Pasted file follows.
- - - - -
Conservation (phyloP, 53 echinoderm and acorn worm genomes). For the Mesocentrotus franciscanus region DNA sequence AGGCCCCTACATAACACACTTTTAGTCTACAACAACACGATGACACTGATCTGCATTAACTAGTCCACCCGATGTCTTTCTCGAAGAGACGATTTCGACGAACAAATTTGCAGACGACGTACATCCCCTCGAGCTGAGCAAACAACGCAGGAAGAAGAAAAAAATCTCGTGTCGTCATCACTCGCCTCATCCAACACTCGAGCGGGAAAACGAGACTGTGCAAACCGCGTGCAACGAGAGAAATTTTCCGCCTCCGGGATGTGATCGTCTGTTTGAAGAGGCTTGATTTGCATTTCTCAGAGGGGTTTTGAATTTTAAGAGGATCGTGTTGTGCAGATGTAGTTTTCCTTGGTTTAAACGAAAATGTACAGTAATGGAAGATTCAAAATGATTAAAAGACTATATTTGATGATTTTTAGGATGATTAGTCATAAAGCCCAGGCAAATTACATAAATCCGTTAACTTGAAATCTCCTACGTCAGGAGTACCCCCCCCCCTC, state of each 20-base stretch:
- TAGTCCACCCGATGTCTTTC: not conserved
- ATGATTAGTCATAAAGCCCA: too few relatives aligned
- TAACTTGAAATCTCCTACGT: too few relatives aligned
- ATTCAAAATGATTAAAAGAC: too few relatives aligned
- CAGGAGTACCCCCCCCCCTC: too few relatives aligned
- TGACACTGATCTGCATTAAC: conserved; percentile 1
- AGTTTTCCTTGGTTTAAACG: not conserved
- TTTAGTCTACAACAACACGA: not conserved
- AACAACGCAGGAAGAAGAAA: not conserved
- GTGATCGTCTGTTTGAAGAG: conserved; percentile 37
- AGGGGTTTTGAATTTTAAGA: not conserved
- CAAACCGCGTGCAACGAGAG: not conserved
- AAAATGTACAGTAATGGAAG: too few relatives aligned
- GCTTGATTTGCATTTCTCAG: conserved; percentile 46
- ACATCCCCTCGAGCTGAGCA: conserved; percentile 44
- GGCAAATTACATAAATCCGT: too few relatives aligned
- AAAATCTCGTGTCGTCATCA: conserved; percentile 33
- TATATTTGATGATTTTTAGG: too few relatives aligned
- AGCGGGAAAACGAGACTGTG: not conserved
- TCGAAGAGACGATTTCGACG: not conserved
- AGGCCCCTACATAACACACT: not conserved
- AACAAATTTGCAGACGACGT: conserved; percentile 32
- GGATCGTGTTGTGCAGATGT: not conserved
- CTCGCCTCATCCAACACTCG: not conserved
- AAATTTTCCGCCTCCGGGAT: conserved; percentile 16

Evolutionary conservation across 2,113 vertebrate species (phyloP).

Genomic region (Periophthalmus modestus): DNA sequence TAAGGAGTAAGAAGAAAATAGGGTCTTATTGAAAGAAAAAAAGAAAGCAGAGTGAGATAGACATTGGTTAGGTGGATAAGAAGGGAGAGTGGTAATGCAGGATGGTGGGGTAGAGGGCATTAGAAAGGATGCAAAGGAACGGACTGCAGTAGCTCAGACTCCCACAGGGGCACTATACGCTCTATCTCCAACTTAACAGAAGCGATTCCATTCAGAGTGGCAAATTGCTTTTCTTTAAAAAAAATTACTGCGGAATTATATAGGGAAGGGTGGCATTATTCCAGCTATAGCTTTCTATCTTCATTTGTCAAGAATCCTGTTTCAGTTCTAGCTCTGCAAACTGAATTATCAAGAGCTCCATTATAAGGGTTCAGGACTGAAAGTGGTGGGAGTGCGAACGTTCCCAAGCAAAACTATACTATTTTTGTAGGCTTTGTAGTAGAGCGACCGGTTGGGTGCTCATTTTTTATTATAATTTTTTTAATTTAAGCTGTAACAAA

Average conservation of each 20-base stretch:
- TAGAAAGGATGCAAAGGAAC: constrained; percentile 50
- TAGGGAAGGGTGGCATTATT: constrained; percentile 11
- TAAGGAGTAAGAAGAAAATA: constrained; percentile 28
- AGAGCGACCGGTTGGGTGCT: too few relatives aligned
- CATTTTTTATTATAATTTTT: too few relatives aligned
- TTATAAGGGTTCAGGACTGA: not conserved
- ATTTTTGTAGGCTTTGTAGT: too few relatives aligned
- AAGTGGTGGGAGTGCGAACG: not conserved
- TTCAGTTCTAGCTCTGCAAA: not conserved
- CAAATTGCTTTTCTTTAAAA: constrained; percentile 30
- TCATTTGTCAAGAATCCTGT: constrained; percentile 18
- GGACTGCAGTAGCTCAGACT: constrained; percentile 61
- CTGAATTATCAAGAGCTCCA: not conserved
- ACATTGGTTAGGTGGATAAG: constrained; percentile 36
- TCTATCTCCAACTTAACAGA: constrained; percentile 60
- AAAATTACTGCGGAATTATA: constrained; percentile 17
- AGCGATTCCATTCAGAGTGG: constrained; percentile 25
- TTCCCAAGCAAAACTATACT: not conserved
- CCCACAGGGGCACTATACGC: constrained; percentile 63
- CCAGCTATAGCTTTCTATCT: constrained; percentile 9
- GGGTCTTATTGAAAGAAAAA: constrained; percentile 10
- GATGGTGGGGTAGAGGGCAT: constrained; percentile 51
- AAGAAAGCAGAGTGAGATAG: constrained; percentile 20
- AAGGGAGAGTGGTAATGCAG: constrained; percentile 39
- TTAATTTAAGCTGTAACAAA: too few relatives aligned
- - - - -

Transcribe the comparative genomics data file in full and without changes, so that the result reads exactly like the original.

Conservation (phyloP, 53 echinoderm and acorn worm genomes). For the Mesocentrotus franciscanus region DNA sequence AGGCCCCTACATAACACACTTTTAGTCTACAACAACACGATGACACTGATCTGCATTAACTAGTCCACCCGATGTCTTTCTCGAAGAGACGATTTCGACGAACAAATTTGCAGACGACGTACATCCCCTCGAGCTGAGCAAACAACGCAGGAAGAAGAAAAAAATCTCGTGTCGTCATCACTCGCCTCATCCAACACTCGAGCGGGAAAACGAGACTGTGCAAACCGCGTGCAACGAGAGAAATTTTCCGCCTCCGGGATGTGATCGTCTGTTTGAAGAGGCTTGATTTGCATTTCTCAGAGGGGTTTTGAATTTTAAGAGGATCGTGTTGTGCAGATGTAGTTTTCCTTGGTTTAAACGAAAATGTACAGTAATGGAAGATTCAAAATGATTAAAAGACTATATTTGATGATTTTTAGGATGATTAGTCATAAAGCCCAGGCAAATTACATAAATCCGTTAACTTGAAATCTCCTACGTCAGGAGTACCCCCCCCCCTC, state of each 20-base stretch:
- TAGTCCACCCGATGTCTTTC: not conserved
- ATGATTAGTCATAAAGCCCA: too few relatives aligned
- TAACTTGAAATCTCCTACGT: too few relatives aligned
- ATTCAAAATGATTAAAAGAC: too few relatives aligned
- CAGGAGTACCCCCCCCCCTC: too few relatives aligned
- TGACACTGATCTGCATTAAC: conserved; percentile 1
- AGTTTTCCTTGGTTTAAACG: not conserved
- TTTAGTCTACAACAACACGA: not conserved
- AACAACGCAGGAAGAAGAAA: not conserved
- GTGATCGTCTGTTTGAAGAG: conserved; percentile 37
- AGGGGTTTTGAATTTTAAGA: not conserved
- CAAACCGCGTGCAACGAGAG: not conserved
- AAAATGTACAGTAATGGAAG: too few relatives aligned
- GCTTGATTTGCATTTCTCAG: conserved; percentile 46
- ACATCCCCTCGAGCTGAGCA: conserved; percentile 44
- GGCAAATTACATAAATCCGT: too few relatives aligned
- AAAATCTCGTGTCGTCATCA: conserved; percentile 33
- TATATTTGATGATTTTTAGG: too few relatives aligned
- AGCGGGAAAACGAGACTGTG: not conserved
- TCGAAGAGACGATTTCGACG: not conserved
- AGGCCCCTACATAACACACT: not conserved
- AACAAATTTGCAGACGACGT: conserved; percentile 32
- GGATCGTGTTGTGCAGATGT: not conserved
- CTCGCCTCATCCAACACTCG: not conserved
- AAATTTTCCGCCTCCGGGAT: conserved; percentile 16

Evolutionary conservation across 2,113 vertebrate species (phyloP).

Genomic region (Periophthalmus modestus): DNA sequence TAAGGAGTAAGAAGAAAATAGGGTCTTATTGAAAGAAAAAAAGAAAGCAGAGTGAGATAGACATTGGTTAGGTGGATAAGAAGGGAGAGTGGTAATGCAGGATGGTGGGGTAGAGGGCATTAGAAAGGATGCAAAGGAACGGACTGCAGTAGCTCAGACTCCCACAGGGGCACTATACGCTCTATCTCCAACTTAACAGAAGCGATTCCATTCAGAGTGGCAAATTGCTTTTCTTTAAAAAAAATTACTGCGGAATTATATAGGGAAGGGTGGCATTATTCCAGCTATAGCTTTCTATCTTCATTTGTCAAGAATCCTGTTTCAGTTCTAGCTCTGCAAACTGAATTATCAAGAGCTCCATTATAAGGGTTCAGGACTGAAAGTGGTGGGAGTGCGAACGTTCCCAAGCAAAACTATACTATTTTTGTAGGCTTTGTAGTAGAGCGACCGGTTGGGTGCTCATTTTTTATTATAATTTTTTTAATTTAAGCTGTAACAAA

Average conservation of each 20-base stretch:
- TAGAAAGGATGCAAAGGAAC: constrained; percentile 50
- TAGGGAAGGGTGGCATTATT: constrained; percentile 11
- TAAGGAGTAAGAAGAAAATA: constrained; percentile 28
- AGAGCGACCGGTTGGGTGCT: too few relatives aligned
- CATTTTTTATTATAATTTTT: too few relatives aligned
- TTATAAGGGTTCAGGACTGA: not conserved
- ATTTTTGTAGGCTTTGTAGT: too few relatives aligned
- AAGTGGTGGGAGTGCGAACG: not conserved
- TTCAGTTCTAGCTCTGCAAA: not conserved
- CAAATTGCTTTTCTTTAAAA: constrained; percentile 30
- TCATTTGTCAAGAATCCTGT: constrained; percentile 18
- GGACTGCAGTAGCTCAGACT: constrained; percentile 61
- CTGAATTATCAAGAGCTCCA: not conserved
- ACATTGGTTAGGTGGATAAG: constrained; percentile 36
- TCTATCTCCAACTTAACAGA: constrained; percentile 60
- AAAATTACTGCGGAATTATA: constrained; percentile 17
- AGCGATTCCATTCAGAGTGG: constrained; percentile 25
- TTCCCAAGCAAAACTATACT: not conserved
- CCCACAGGGGCACTATACGC: constrained; percentile 63
- CCAGCTATAGCTTTCTATCT: constrained; percentile 9
- GGGTCTTATTGAAAGAAAAA: constrained; percentile 10
- GATGGTGGGGTAGAGGGCAT: constrained; percentile 51
- AAGAAAGCAGAGTGAGATAG: constrained; percentile 20
- AAGGGAGAGTGGTAATGCAG: constrained; percentile 39
- TTAATTTAAGCTGTAACAAA: too few relatives aligned